Sunday, July 23, 2017

The Revanchism of the Third Rome (Part 2): The Role of Russian Orthodoxy

As noted in my last post, blogger Olga Doroshenko very nicely sketched out a description of national narcissism as applied to Russia.  She did an excellent job outlining the grandiose self created by the masters of Russian culture - namely, the tsar, the nobility, and the intellectuals - over the last several centuries.  A key pillar of that grandiose self is its assertion that it has a special, Messianic mission to the world, a mission that must be carried out by imperial conquest. Now, to claim that one has a special, Messianic mission, one requires some rather extraordinary proof.  What better proof than that the bearer of this mission should have received this mission from people who claim to speak on behalf of God?

So my attention was arrested by Olga's mention of Russian claims to be "the Third Rome" - a term which I had never heard of before.  As she says,
"There is an opinion that the Russians were spoilt and degraded by the Bolsheviks. Wrong. They were like that long before Lenin. Long before Peter the Great (who was a flamboyant narcissist himself). They adopted the myth of “the Third Rome” ("Two Romes have fallen. The third stands. And there will be no fourth. No one shall replace your Christian Tsardom!") in the early 16th century, but they believed themselves to be the only “true Christian” nation long before that. This narcissistic claim has its roots deep in the times of the Tartar invasion, and I will not trace them. Let’s concentrate not on the reasons, but on the consequences."
As I say, my attention was arrested by this phrase, "the Third Rome," so I did a little bit of Googling, and discovered that " the first half of the sixteenth century, an obscure Russian monk from Pskov wrote a number of letters in which he spoke about Moscow as the Third Rome.  The name of the monk was Filofei...and his letters were sent to...Moscow grand prince Vassiliij III...and to Ivan IV the Terrible..." ("The Concept of the Third Rome and Its Political Implications", Alar Laats, 2015).  To understand how the concept of the Third Rome contributed both to the Russian grandiose self and to Russian imperialism, it is necessary to see how Church and State evolved in the West from the "conversion" of the emperor Constantine to the present.  And to see this evolution, we must begin with the birth and evolution of Rome as a historical fact and metaphysical reality.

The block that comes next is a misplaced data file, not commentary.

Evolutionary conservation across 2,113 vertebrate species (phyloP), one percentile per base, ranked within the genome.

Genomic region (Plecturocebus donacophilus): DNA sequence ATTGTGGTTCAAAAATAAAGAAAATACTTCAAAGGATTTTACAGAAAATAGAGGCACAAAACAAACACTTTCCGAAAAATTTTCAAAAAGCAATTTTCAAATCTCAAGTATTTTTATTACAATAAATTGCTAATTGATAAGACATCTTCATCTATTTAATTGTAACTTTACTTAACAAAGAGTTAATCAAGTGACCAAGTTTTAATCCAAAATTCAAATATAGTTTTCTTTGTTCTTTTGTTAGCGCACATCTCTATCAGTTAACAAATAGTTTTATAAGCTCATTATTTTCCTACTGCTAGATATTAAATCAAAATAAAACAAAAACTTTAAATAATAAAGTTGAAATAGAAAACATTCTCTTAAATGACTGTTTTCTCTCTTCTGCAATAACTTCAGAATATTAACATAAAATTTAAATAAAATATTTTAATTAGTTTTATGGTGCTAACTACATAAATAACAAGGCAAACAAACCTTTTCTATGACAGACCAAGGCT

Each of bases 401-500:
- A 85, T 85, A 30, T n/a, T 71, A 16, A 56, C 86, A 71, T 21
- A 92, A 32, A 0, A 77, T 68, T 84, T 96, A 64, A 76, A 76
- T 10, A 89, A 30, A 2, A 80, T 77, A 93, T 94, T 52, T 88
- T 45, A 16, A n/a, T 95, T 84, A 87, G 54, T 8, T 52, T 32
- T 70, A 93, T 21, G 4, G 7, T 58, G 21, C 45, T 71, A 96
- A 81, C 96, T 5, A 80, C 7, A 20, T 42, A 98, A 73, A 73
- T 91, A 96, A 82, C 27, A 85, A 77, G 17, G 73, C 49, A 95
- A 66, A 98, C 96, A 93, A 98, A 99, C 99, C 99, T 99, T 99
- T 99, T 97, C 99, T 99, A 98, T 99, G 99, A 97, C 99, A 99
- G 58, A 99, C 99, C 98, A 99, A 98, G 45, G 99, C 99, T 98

For Rome managed to establish itself as both the center of an empire and as a paragon of "civilization" - indeed, as the center of the "civilized" world.  Therefore, Rome laid claim to universality - to the notion that Rome alone was the bearer of civilization, and that this legitimized Roman conquests and violent imperial expansion.  Those people who lived outside the orbit and influence of Rome were characterized as "barbarians" - as uncivilized savages living in chaos.  With the "conversion" of Constantine to Christianity, Rome added a new claim to its existing claims of imperial legitimacy: namely, that Rome was now the defender of the one true faith, and thus even more legitimized in its use of imperial violence to defend and expand its territories.  This claim was an integral part of the political and religious strategy and philosophy of state and ecclesiastical power called Constantinianism, which granted powers of state enforcement to those members of the Church who were recognized by the Emperor as the "official" spokesmen of Christianity, and which gave these spokesmen the ability to use violent state power to persecute those people who claimed to be Christian while disagreeing with these official spokesmen.